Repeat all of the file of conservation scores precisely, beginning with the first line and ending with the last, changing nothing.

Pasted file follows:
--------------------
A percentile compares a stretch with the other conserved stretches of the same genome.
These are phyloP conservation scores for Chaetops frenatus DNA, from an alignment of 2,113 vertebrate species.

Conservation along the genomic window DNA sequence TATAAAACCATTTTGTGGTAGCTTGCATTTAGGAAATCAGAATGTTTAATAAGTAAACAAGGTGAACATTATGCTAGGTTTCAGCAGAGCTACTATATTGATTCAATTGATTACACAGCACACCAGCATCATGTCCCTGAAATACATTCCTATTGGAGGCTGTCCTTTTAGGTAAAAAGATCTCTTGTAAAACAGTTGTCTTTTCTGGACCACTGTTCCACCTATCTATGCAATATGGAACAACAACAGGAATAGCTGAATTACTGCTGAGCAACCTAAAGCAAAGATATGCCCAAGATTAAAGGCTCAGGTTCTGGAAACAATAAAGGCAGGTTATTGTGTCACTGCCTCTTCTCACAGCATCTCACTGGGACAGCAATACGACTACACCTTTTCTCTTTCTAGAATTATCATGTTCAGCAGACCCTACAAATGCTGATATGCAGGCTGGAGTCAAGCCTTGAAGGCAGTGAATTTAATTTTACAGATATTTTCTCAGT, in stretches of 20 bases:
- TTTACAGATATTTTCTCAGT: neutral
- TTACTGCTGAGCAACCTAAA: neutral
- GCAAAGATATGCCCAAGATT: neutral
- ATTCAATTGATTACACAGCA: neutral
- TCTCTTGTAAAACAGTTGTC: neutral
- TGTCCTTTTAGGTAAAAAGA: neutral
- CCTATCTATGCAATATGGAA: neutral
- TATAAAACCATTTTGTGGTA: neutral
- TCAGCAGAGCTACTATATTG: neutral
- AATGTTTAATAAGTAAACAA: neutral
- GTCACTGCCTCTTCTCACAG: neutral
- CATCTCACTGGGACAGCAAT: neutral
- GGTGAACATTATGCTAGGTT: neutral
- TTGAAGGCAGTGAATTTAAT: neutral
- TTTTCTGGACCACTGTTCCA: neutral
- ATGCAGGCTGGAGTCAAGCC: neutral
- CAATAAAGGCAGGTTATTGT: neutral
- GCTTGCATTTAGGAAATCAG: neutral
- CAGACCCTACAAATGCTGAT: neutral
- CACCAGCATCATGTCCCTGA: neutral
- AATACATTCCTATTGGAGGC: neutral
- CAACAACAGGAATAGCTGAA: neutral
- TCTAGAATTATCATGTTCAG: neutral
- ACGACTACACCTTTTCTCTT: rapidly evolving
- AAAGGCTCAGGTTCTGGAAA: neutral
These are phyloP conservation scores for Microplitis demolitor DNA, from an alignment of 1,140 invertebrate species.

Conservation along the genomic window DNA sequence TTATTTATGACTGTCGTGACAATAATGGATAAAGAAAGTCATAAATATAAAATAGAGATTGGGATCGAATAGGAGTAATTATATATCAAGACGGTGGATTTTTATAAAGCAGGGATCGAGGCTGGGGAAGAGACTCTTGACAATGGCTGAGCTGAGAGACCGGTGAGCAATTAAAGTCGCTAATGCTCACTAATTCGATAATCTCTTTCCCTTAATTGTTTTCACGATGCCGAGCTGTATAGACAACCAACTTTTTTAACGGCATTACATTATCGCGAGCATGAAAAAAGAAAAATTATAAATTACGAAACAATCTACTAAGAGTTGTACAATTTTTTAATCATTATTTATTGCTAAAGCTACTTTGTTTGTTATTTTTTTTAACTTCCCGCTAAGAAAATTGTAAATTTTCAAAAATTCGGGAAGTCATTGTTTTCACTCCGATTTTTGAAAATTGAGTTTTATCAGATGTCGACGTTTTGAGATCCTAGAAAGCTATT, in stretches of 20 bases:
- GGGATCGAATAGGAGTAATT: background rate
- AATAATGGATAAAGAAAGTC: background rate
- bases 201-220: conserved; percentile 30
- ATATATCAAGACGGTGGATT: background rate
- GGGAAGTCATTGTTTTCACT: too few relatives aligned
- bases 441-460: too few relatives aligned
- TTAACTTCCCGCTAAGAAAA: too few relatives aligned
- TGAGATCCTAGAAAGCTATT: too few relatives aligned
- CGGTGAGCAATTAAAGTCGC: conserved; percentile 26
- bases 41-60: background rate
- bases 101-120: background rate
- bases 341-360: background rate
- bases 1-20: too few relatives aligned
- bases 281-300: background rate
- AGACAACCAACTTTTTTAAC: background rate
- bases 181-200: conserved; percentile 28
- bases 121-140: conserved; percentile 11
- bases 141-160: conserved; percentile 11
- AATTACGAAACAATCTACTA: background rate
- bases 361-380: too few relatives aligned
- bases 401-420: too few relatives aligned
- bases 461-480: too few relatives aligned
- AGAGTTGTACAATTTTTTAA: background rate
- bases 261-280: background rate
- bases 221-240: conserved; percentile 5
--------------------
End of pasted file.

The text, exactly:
A percentile compares a stretch with the other conserved stretches of the same genome.
These are phyloP conservation scores for Chaetops frenatus DNA, from an alignment of 2,113 vertebrate species.

Conservation along the genomic window DNA sequence TATAAAACCATTTTGTGGTAGCTTGCATTTAGGAAATCAGAATGTTTAATAAGTAAACAAGGTGAACATTATGCTAGGTTTCAGCAGAGCTACTATATTGATTCAATTGATTACACAGCACACCAGCATCATGTCCCTGAAATACATTCCTATTGGAGGCTGTCCTTTTAGGTAAAAAGATCTCTTGTAAAACAGTTGTCTTTTCTGGACCACTGTTCCACCTATCTATGCAATATGGAACAACAACAGGAATAGCTGAATTACTGCTGAGCAACCTAAAGCAAAGATATGCCCAAGATTAAAGGCTCAGGTTCTGGAAACAATAAAGGCAGGTTATTGTGTCACTGCCTCTTCTCACAGCATCTCACTGGGACAGCAATACGACTACACCTTTTCTCTTTCTAGAATTATCATGTTCAGCAGACCCTACAAATGCTGATATGCAGGCTGGAGTCAAGCCTTGAAGGCAGTGAATTTAATTTTACAGATATTTTCTCAGT, in stretches of 20 bases:
- TTTACAGATATTTTCTCAGT: neutral
- TTACTGCTGAGCAACCTAAA: neutral
- GCAAAGATATGCCCAAGATT: neutral
- ATTCAATTGATTACACAGCA: neutral
- TCTCTTGTAAAACAGTTGTC: neutral
- TGTCCTTTTAGGTAAAAAGA: neutral
- CCTATCTATGCAATATGGAA: neutral
- TATAAAACCATTTTGTGGTA: neutral
- TCAGCAGAGCTACTATATTG: neutral
- AATGTTTAATAAGTAAACAA: neutral
- GTCACTGCCTCTTCTCACAG: neutral
- CATCTCACTGGGACAGCAAT: neutral
- GGTGAACATTATGCTAGGTT: neutral
- TTGAAGGCAGTGAATTTAAT: neutral
- TTTTCTGGACCACTGTTCCA: neutral
- ATGCAGGCTGGAGTCAAGCC: neutral
- CAATAAAGGCAGGTTATTGT: neutral
- GCTTGCATTTAGGAAATCAG: neutral
- CAGACCCTACAAATGCTGAT: neutral
- CACCAGCATCATGTCCCTGA: neutral
- AATACATTCCTATTGGAGGC: neutral
- CAACAACAGGAATAGCTGAA: neutral
- TCTAGAATTATCATGTTCAG: neutral
- ACGACTACACCTTTTCTCTT: rapidly evolving
- AAAGGCTCAGGTTCTGGAAA: neutral
These are phyloP conservation scores for Microplitis demolitor DNA, from an alignment of 1,140 invertebrate species.

Conservation along the genomic window DNA sequence TTATTTATGACTGTCGTGACAATAATGGATAAAGAAAGTCATAAATATAAAATAGAGATTGGGATCGAATAGGAGTAATTATATATCAAGACGGTGGATTTTTATAAAGCAGGGATCGAGGCTGGGGAAGAGACTCTTGACAATGGCTGAGCTGAGAGACCGGTGAGCAATTAAAGTCGCTAATGCTCACTAATTCGATAATCTCTTTCCCTTAATTGTTTTCACGATGCCGAGCTGTATAGACAACCAACTTTTTTAACGGCATTACATTATCGCGAGCATGAAAAAAGAAAAATTATAAATTACGAAACAATCTACTAAGAGTTGTACAATTTTTTAATCATTATTTATTGCTAAAGCTACTTTGTTTGTTATTTTTTTTAACTTCCCGCTAAGAAAATTGTAAATTTTCAAAAATTCGGGAAGTCATTGTTTTCACTCCGATTTTTGAAAATTGAGTTTTATCAGATGTCGACGTTTTGAGATCCTAGAAAGCTATT, in stretches of 20 bases:
- GGGATCGAATAGGAGTAATT: background rate
- AATAATGGATAAAGAAAGTC: background rate
- bases 201-220: conserved; percentile 30
- ATATATCAAGACGGTGGATT: background rate
- GGGAAGTCATTGTTTTCACT: too few relatives aligned
- bases 441-460: too few relatives aligned
- TTAACTTCCCGCTAAGAAAA: too few relatives aligned
- TGAGATCCTAGAAAGCTATT: too few relatives aligned
- CGGTGAGCAATTAAAGTCGC: conserved; percentile 26
- bases 41-60: background rate
- bases 101-120: background rate
- bases 341-360: background rate
- bases 1-20: too few relatives aligned
- bases 281-300: background rate
- AGACAACCAACTTTTTTAAC: background rate
- bases 181-200: conserved; percentile 28
- bases 121-140: conserved; percentile 11
- bases 141-160: conserved; percentile 11
- AATTACGAAACAATCTACTA: background rate
- bases 361-380: too few relatives aligned
- bases 401-420: too few relatives aligned
- bases 461-480: too few relatives aligned
- AGAGTTGTACAATTTTTTAA: background rate
- bases 261-280: background rate
- bases 221-240: conserved; percentile 5